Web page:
Tuesday, October 02, 2007
Debating discretion: time for oral argument in Gall and Kimbrough
It is sentencing two-for-Tuesday in the Supreme Court later this morning: the Gall and Kimbrough reasonableness cases are due to be argued starting at 10am (and transcripts of the arguments ought to be available here by this afternoon). Warren Richey has this article in the Christian Science Monitor previewing both cases, and the AP has this new report focused on Kimbrough and crack sentencing.
I have, of course, lots and lots of posts on these cases, most of which can be accessed through the Gall case index and the Kimbrough case index (the briefs are there, too). In addition, the posts spotlighted below have some of my focused commentary on these cases.
- SCOTUS scratches my sentencing itch, but also has me scratching my head
- Read all about Rita (and get ready for Gall and Kimbrough)
- A few of my scholarly thoughts on Rita
- Talk about having Gall
- Is Gall the most important SCOTUS sentencing case?
- Detailing sound "policy disagreements with the Guidelines" to justify variances
- Thinking through Kimbrough and the state of crack sentencing
- Latest FSR issue covers crack sentencing
- Should Kimbrough be vacated and remanded given USSC amendments and SG concessions?
Monday, October 01, 2007
Is Gall the most important SCOTUS sentencing case?
The long-standing debate over crack sentencing policy ensures that the Kimbrough case gets lots of media attention (see here and here), and national fixation with the death penalty ensures that Baze will always be an above-the-fold story (see here and here). Nevertheless, as we gear up for a major SCOTUS sentencing term, I think Gall may end up being the case and ruling with the greatest long-term significance and impact.
Whether the Supreme Court uses Gall to broaden or restrict the scope of post-Booker discretion, the decision in Gall is likely to impact greatly how all district courts sentence after Booker. The decision will also likely frame future debates over Booker as a new Attorney General (and eventually a new administration) takes stock of federal sentencing realities.
For more on the Gall case and related issues, the Des Moines Register has this helpful article and this effective editorial. The article notes that the Gall case "could affect criminal sentences in every federal courtroom in America," and the editorial calls for "Congress [to] eliminate the garden-variety drug prosecutions and return the federal courts to their original purpose of hearing major criminal cases that cut across state lines and exceed local authority and resources."
Some related SCOTUS new Term posts:
UPDATE: This CNN piece about the new SCOTUS Term is headlined "Law-and-order issues top Supreme Court docket."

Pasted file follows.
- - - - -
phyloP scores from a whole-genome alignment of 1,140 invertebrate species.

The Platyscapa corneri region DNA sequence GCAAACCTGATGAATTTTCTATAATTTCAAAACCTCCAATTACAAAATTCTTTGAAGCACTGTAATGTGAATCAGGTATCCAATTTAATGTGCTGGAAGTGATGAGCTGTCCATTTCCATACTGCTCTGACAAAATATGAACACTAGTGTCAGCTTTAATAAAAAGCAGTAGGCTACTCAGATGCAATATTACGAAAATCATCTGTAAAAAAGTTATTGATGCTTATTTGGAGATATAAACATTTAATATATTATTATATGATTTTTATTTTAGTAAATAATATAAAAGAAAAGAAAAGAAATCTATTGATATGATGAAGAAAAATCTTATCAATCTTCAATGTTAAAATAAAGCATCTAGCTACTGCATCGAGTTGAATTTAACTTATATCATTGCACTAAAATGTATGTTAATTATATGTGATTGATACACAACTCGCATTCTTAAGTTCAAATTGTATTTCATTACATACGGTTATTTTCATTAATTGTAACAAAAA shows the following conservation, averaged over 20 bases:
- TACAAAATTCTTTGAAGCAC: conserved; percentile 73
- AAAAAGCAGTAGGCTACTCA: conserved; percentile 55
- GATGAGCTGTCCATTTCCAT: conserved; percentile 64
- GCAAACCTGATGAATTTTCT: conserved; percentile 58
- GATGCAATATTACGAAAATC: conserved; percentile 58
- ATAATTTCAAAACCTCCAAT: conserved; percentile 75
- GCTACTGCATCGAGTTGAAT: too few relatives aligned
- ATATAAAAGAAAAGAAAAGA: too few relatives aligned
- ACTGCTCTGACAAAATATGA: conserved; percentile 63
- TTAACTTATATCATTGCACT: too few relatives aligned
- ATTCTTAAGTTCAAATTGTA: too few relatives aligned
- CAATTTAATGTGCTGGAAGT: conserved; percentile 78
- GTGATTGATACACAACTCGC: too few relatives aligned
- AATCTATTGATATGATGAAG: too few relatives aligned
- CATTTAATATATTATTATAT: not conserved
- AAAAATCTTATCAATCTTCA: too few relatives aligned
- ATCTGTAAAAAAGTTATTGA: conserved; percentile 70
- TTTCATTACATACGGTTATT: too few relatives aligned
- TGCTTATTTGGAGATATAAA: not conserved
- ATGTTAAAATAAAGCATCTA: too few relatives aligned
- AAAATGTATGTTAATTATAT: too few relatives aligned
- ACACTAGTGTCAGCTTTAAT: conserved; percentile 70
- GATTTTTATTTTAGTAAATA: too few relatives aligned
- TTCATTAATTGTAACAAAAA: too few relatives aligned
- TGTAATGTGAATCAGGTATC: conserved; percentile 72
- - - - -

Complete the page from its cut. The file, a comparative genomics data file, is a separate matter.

Wednesday, September 26, 2007
Read all about Rita (and get ready for Gall and Kimbrough)
I am pleased to see that the Denver University Law Review now has all the papers in its special symposium on Rita now available at this link. A list of the titles and contributors shows why anyone interested in federal sentencing after Booker has to cruise over and check out all the paper in the symposium:
- Rerouted on the Way to Apprendi-land: Booker, Rita, and the Future of Sentencing in the Federal Courts: An Introduction
- Rita, Reasoned Sentencing, and Resistance to Change
Douglas A. Berman
- Empirical Questions and Evidence in Rita v. United States
Paul J. Hofer
- Rita, District Court Discretion, and Fairness in Federal Sentencing
Hon. Lynn Adelman & Jon Deitrich
- Rita Needs Gall—How to Make the Guidelines Advisory
Hon. Nancy Gertner
- An Appellate Perspective On Federal Sentencing After Booker and Rita
Hon. Jeffrey S. Sutton
Tuesday, September 25, 2007
Reply briefs in Gall and Kimbrough
Though I am still in a haze over Baze (details here), sentencing fans should be sure not to forget that we are but a week away from oral argument in the Booker reasonableness cases of Gall and Kimbrough. Helping to get my mind back on these federal sentencing cases — which are, realistically, a lot more important to a lot more defendants than Baze — are the just-filed reply briefs from the petitioners.
Based on a quick review, both briefs look like great reads, and they can be downloaded here:
Monday, August 27, 2007
Detailing sound "policy disagreements with the Guidelines" to justify variances
This weekend I read closely the Government's brief in Gall (available here). The brief is quite well done and effective, in part because it makes many sound and significant concessions. Most critically, as previously highlighted here, the Government's brief repeatedly explains that district courts can vary from the Guidelines "based solely on policy disagreements with the Guidelines." Gov't Brief in Gall at 36; accord id. at 37 n.11 ("sentencing courts may impose non-Guidelines sentences based on policy disagreements with the Sentencing Commission"); see also id. at 32 ("variances need not be justified solely on factual grounds but may ... be based on reasoned policy considerations").
In light of this important concession, I decided to begin a list of "reasoned policy considerations" for disagreeing with certain Guidelines. Notably, as highlighted below, some policy reasons for varying from the Guidelines are suggested by the Commission's own research. For now, I have started this list without detailed explanations, though I may annotate this list in future posts (and readers are encouraged to add to the list in the comments).
Policy Reasons for Variances Suggested by the Commission
1. Crack guidelines are much too harsh relative to powder guidelines, especially for low-level offenders
2. Career offender guidelines are too harsh, especially for offenders with relatively minor prior offenses